Oke-Ogba is a suburban community in Akure, Ondo State Capital. The community accounts for not less than 500,000 residents in Akure South Local Government area of the state. Today, in terms of facilities, the community, according to its residents, is the most neglected of all the settlements in Ondo State. The people complain of lack of good roads and lack of pipes let alone pipe borne water. They, residents, drink water from their private wells and control erosion with sandbags. Our correspondent MATHEW STALOREH reports that the only thing they benefited from government is a plank-hatched primary school…

The road is already badly damaged, washed away by gully erosion and partially impassable by vehicles and risky for motorcycles to travel through. But it leads to a parcel of land that was supposed to be used to build a three-bedroom flat but has now been donated to the government to be used for school structure.

The supposed school structure located in Iyange, Oke-Ogba Community Primary School in Akure, Ondo State capital, is thatched with planks on its legs, already falling off. It is a school without basic infrastructure that should be associated with a 21st Century primary school. It is out of tune with UNESCO standard for primary school.

The plank-patched school, which is the only public school serving the community with over 500, 000 inhabitants, has no standard teaching materials. The wooden chalkboard has already outlived its usefulness; pupils sit on bare ground without provision for adequate and suitable chairs and tables for them.

The environment looks unkempt and insecure for the pupils and teachers of the school.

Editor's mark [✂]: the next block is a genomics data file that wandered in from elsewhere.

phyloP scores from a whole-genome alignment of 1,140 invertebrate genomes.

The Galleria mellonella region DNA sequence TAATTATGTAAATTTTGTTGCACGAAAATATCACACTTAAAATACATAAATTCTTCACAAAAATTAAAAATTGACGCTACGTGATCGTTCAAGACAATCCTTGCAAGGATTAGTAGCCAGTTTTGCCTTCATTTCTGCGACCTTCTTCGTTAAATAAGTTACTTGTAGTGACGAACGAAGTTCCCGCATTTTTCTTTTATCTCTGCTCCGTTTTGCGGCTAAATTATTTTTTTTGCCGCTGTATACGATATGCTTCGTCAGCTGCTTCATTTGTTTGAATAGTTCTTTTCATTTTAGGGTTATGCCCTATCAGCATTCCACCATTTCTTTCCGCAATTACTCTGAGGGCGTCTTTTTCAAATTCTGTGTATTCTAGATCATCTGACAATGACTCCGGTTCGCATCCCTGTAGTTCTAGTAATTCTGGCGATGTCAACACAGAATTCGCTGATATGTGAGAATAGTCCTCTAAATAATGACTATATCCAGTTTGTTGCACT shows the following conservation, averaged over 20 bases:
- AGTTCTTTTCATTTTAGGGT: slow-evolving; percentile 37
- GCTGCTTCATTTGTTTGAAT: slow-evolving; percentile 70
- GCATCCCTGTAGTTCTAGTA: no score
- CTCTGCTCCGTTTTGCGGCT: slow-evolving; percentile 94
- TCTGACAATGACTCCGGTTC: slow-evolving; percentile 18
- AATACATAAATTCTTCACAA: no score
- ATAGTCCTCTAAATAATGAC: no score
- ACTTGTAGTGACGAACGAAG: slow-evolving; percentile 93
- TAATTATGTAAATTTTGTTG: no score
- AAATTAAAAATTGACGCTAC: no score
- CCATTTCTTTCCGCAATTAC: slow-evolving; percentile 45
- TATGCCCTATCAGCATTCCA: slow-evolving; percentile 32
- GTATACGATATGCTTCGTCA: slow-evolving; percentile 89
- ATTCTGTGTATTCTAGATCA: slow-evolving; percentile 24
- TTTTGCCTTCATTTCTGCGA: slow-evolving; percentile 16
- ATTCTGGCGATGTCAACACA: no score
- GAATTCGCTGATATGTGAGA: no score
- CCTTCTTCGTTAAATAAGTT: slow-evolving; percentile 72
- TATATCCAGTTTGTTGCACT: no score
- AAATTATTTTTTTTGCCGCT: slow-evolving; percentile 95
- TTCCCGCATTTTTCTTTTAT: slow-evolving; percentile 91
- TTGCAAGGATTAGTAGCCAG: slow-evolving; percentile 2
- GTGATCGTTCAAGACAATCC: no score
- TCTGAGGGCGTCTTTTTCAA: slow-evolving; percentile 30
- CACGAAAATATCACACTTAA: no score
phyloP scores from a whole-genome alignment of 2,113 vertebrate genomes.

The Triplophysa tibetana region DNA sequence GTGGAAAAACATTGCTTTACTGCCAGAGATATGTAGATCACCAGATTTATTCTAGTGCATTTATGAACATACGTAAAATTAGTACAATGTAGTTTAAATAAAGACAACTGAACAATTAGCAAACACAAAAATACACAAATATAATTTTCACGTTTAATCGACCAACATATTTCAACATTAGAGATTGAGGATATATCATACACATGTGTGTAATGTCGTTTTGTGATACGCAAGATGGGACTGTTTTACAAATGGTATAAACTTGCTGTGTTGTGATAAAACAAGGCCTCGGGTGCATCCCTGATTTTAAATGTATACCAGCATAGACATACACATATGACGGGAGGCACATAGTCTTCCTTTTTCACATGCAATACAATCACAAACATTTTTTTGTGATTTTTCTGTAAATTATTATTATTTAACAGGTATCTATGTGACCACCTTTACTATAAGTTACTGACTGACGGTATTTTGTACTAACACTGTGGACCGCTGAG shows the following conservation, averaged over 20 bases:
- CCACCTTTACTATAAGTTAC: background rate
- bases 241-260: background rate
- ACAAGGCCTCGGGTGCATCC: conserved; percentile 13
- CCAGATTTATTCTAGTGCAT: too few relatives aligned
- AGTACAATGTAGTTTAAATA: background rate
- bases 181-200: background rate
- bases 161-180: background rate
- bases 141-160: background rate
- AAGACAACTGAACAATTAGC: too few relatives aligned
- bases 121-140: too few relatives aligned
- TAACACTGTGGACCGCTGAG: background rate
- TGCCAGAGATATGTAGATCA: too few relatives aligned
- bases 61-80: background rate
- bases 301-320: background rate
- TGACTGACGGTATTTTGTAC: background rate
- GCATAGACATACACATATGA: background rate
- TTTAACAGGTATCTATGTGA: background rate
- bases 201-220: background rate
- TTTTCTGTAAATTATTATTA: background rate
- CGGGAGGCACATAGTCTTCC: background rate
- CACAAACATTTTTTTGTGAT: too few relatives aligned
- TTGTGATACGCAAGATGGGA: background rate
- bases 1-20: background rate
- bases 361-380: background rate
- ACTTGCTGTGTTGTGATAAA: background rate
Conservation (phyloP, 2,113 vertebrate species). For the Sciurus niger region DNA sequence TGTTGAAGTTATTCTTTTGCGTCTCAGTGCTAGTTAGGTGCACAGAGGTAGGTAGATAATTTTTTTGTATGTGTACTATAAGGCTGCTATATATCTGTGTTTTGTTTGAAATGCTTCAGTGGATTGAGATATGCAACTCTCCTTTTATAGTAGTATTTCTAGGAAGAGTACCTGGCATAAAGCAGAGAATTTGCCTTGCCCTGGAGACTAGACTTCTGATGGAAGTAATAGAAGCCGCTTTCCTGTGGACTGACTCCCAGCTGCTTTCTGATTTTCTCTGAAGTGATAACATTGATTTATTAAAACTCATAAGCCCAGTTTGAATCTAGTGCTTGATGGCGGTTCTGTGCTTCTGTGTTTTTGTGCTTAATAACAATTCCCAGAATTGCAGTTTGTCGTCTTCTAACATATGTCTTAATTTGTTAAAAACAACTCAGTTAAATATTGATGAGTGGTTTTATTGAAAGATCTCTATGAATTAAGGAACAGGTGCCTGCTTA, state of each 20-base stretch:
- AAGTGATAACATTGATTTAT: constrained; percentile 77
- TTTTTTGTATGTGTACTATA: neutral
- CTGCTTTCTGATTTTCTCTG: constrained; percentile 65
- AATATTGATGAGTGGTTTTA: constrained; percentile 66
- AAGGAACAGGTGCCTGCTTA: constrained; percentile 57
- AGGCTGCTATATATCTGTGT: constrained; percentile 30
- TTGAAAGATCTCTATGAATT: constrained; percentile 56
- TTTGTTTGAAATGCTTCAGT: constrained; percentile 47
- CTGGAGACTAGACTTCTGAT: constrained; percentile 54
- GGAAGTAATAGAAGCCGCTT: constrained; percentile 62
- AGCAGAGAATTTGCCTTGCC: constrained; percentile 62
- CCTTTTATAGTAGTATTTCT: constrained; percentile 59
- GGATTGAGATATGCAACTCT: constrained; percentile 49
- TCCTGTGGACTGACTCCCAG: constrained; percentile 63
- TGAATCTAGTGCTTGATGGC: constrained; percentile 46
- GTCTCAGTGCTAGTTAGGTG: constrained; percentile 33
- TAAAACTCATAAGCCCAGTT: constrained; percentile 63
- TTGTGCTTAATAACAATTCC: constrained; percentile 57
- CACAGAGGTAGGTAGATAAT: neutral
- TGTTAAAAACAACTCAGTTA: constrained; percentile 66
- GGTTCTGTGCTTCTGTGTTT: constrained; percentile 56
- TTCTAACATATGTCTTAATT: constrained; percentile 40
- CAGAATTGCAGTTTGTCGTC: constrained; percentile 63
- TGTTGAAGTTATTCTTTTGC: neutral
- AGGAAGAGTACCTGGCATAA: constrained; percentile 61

Community’s Anger over Neglect

To the residents of the community, it is a story of disappointment, pity, regret and neglect, which speaks to lack of government presence in the area for many years.

This alleged total neglect infuriated the youths, elders and other residents of Oke-Ogba. They decided to take to the streets of Akure last week. They blocked every major and minor roads leading to the community within the state capital to condemn the failure of the state government to provide schools both primary and secondary, basic health centre, good road, water and electricity among other basic infrastructural facilities.

A visit to the community, especially the Community Primary School, Iyange, Akure, confirmed the claims of the residents.

The Headmistress of the school, Mrs.AseperiAdenike, said: “The condition of the school is very bad.

“One needs to see the pupils in the classrooms. They (the classrooms) are not furnished and the pupils have to sit on bare floor. The pupils and the teachers suffer from dust. What we do to lessen the effect of the dust is to go to a nearby stream to fetch water that we (the teachers) use to wet the ground everyday.

“Unlike some schools where there are state of the art facilities, there are not enough chairs and desks for them to study comfortably in their classes. Government officials from the Ministry of Education had visited the school three times this session but we have not heard from them ever since they came visiting”.


Adenike: Government Can’t Be Blamed